Figure 4: Microservices Architecture at Netflix
Source: Fulton (2018)
3.2.1 Benefits of Microservices Architecture
The microservice architecture of Netflix allowed it to improve the loading capacity, liveness processing, debuggability, processing delays, visibility and the processing delays. Previously, the Netflix datacenters were bulky and slow to adapt changes, with move towards microservices, it was able to build data centers quickly enough to meet its subscribers demands (Piela, 2016). The new structure also allowed it to expand its services to over 130 new countries in 2016.
3.2.2 Challenges of Microservices Architecture
While moving towards microservices, the company faced challenges including development of highly skilled programmers, implementation of necessary framework for learning new code language before integration and increased cost and company’s expenses. While hiring DevOps experts, the company also incurred losses (Fulton, 2018). The escalating costs were also due to training staff for learning new coding language and cost of additional servers and database licenses. Overall, the cost was a big challenge for Netflix to overcome during integration process.
Uber is an American multinational ride-hailing company that offers food delivery, ridesharing and a ride service hailing company founded in 2009 by Garrett Camp and Travis Kalanick. Like other startups, Uber began its services using monolithic architecture for a single city. Due to less complexity, the monolithic structure at that time seemed perfect, but with worldwide expansion, Uber faced issues related to scalability and continuous integration (Kappagantula, 2018). All features including passenger management, notification features, trip management, driver management and payments were incorporated as single framework. The single system made it difficult for developers to re-build, deploy and re-test a single feature whenever required. Moreover, whenever the need for new features was identified, the developers had to change the code again and again making it difficult to handle the whole structure together (Reinhold, 2016).
As a solution, the developers decided to shift to 1300 microservices in order to follow Amazon, Twitter and Netflix (Reinhold, 2016). The structure below shows the difference between old and new architecture of Uber and depicts how it is managing API gateway through which all drivers and passengers remain connected (see figure 5 for change from monolithic to microservices) All the units are now shown to be individual and can be deployed separately using separate functionalities (Kappagantula, 2018).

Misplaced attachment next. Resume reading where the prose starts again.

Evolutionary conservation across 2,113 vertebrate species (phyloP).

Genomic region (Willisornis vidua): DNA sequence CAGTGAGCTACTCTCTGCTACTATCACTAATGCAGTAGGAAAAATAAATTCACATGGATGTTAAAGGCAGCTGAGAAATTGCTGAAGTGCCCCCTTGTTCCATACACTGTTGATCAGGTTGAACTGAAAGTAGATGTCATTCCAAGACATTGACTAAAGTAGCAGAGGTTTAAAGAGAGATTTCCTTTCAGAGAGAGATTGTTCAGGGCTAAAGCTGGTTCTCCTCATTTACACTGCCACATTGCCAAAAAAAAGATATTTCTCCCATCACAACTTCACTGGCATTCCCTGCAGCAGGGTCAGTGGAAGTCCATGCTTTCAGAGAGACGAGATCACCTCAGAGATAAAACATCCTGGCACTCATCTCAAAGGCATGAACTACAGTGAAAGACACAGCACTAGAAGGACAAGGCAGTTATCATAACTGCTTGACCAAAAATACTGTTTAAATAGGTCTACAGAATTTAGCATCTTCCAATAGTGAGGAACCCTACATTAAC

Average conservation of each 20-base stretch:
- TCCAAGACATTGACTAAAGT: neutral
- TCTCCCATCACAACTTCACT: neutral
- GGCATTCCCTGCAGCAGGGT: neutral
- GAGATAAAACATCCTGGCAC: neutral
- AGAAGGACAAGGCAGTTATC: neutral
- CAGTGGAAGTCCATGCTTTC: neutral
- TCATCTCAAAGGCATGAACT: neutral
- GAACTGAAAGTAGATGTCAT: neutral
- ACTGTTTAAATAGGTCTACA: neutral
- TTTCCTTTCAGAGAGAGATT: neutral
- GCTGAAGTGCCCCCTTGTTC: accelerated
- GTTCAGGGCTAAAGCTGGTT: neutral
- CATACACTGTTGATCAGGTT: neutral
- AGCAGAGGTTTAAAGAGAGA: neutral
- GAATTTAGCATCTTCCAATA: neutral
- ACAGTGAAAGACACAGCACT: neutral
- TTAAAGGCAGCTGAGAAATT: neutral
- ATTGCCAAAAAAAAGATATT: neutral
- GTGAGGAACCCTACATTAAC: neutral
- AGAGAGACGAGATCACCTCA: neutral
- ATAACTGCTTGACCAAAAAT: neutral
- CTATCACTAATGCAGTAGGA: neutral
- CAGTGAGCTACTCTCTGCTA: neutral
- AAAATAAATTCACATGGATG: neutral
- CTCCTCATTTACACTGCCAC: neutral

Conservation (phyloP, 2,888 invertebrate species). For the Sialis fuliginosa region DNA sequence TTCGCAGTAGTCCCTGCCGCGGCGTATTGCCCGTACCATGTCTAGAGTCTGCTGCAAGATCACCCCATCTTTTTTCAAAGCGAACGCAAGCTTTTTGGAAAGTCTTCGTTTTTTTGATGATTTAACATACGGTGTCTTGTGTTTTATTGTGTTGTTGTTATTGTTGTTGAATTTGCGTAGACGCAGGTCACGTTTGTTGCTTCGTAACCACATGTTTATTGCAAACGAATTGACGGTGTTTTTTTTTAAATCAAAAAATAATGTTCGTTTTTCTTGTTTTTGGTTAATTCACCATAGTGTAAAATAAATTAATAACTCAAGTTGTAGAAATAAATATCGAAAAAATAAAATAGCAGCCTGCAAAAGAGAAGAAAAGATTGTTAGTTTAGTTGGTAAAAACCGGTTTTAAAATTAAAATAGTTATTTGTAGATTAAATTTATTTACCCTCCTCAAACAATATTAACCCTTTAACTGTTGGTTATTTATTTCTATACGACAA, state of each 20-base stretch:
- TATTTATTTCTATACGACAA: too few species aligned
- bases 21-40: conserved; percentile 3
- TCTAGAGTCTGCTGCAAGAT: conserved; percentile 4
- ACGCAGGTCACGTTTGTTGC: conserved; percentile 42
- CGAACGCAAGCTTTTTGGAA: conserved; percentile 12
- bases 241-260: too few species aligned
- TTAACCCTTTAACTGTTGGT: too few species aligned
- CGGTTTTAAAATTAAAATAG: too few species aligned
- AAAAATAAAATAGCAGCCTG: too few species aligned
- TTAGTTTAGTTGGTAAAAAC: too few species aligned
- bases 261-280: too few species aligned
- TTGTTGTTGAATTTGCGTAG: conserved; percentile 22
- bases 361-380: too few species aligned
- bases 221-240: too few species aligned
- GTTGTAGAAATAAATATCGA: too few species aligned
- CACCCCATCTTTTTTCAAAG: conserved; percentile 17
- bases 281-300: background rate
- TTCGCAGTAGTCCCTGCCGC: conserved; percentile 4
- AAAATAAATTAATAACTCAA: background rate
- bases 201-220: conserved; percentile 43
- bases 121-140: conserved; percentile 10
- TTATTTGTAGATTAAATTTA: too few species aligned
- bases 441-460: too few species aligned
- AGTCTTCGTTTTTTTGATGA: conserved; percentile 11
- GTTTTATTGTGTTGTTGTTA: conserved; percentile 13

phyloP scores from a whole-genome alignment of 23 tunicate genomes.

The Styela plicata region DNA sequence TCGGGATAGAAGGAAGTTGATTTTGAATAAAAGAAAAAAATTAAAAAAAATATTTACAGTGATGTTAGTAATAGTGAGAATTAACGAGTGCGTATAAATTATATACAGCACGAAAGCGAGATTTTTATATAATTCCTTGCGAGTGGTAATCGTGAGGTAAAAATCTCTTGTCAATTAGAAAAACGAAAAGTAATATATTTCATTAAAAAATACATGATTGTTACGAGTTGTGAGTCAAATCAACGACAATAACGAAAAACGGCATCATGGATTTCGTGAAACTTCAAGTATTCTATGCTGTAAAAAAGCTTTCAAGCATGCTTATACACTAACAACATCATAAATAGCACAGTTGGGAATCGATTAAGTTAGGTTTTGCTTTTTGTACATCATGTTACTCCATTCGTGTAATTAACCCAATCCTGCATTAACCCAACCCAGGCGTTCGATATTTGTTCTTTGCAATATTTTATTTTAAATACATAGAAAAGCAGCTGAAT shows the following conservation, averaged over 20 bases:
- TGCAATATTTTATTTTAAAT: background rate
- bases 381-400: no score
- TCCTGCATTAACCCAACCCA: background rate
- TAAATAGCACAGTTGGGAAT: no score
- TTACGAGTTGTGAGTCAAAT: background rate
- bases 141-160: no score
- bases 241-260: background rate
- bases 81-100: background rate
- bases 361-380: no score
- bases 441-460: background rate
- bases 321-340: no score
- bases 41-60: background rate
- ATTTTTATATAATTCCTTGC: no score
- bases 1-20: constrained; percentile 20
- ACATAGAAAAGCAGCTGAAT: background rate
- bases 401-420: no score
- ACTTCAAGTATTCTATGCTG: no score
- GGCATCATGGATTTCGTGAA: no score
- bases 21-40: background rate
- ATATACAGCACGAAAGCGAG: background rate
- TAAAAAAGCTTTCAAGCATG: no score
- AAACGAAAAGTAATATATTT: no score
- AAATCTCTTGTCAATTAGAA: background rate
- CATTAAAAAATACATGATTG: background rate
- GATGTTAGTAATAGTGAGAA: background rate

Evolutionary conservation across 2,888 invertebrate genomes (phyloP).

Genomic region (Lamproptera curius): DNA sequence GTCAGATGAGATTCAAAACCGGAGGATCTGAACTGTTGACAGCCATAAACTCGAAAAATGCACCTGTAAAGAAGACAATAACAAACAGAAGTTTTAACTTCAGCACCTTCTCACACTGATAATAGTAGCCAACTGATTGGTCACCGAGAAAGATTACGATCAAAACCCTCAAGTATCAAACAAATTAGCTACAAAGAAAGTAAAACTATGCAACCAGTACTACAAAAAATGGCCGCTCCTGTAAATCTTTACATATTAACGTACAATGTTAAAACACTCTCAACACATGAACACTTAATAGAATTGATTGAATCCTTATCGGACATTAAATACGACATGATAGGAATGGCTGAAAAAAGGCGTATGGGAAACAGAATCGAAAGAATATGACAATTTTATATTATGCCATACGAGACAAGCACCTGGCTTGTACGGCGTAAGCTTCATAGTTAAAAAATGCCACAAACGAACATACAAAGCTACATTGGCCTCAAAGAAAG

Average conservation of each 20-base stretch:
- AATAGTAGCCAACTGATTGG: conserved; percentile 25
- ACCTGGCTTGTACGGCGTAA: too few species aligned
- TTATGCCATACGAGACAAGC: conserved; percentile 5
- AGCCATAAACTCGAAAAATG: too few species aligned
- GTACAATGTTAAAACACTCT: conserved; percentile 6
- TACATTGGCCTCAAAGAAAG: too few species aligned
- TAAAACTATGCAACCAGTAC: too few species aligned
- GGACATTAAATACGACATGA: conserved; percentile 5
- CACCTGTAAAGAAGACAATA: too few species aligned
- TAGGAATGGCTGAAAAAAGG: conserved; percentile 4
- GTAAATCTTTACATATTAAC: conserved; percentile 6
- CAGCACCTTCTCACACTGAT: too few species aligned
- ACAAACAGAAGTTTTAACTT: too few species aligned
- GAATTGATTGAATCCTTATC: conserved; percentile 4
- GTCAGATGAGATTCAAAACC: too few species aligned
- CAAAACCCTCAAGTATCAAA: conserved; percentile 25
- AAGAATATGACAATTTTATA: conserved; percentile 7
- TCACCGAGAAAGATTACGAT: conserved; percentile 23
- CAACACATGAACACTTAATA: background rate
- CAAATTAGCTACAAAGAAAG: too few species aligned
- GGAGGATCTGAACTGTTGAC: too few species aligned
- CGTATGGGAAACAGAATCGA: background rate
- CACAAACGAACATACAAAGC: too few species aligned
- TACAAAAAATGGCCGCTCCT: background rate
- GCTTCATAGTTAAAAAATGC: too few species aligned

Figure 5: From Monolithic to Microservices Architecture by Uber
Source: (Kappagantula, 2018)
3.3.1 Benefits of Microservices Architecture
The microservices at Uber allowed it to carry on variety of functions including improved integration testing framework, replaying traffic, hermetic replay of live traffic, capacity planning, recording traffic, shadow traffic routing, automatic rollout of code and configuration safe and management of requests for rides by passengers (Kappagantula, 2018). It also gave Uber the ability to update the individual services, achieve reliable fault tolerance, facilitate fast scaling of service and boost the speed, quality and manageability of new development.
3.3.2 Challenges of Microservices Architecture
While making the shift, the company had to follow clear standardization strategy to eliminate the danger of spiraling out of control (Gud, 2020). It faced challenges in developing standards of each microservice, scalability, cost of developers and training. It also faced cultural challenges of successful implementation of microservices architecture (Reinhold, 2016). The company also had to look for microservice developers with prime operational skills and reliable as well as sophisticated application platform infrastructure. The cost was also a bottleneck for the company (Gud, 2020).
4.0 Principles of Service Modeling & Technologies
Service modeling has various different policies including loose coupling (Shivakumar & Shailesh, 2015). In the traditional application, the single service data model shares space between different components. The data being stored in one database can cause several issues including schema change, communication, deployment change, scaling issues and coordination. All of these can impact on the performance of the application (Shivakumar & Shailesh, 2015). Out of data-driven model, domain-driven model and event-driven model, the event-based communication system is advised to be integrated for Whiteboard Company as asynchronous communication (Microsoft, 2018). Asynchronous communication is perfect enough for running job, forming connections, adding new users data without interrupting stored data and can be easily decoupled. In order to handle the increasing number of requests, Whiteboard can take help of Tornado (Python event-loop-based asynchronous networking library) as it can help it in integrating with current networking code of the company.
The event-driven data model is a loosely coupled and scalable system that can maintain the data’s consistency and reliability. The figure 6 below shows the event-driven data model and its performance between different services.
Figure 6: Event Driven Data Architecture
Source: For Whiteboard Company, REST and SOAP are recommended to be used as these will fit easily in the current system (Garcia & Abilio, 2017).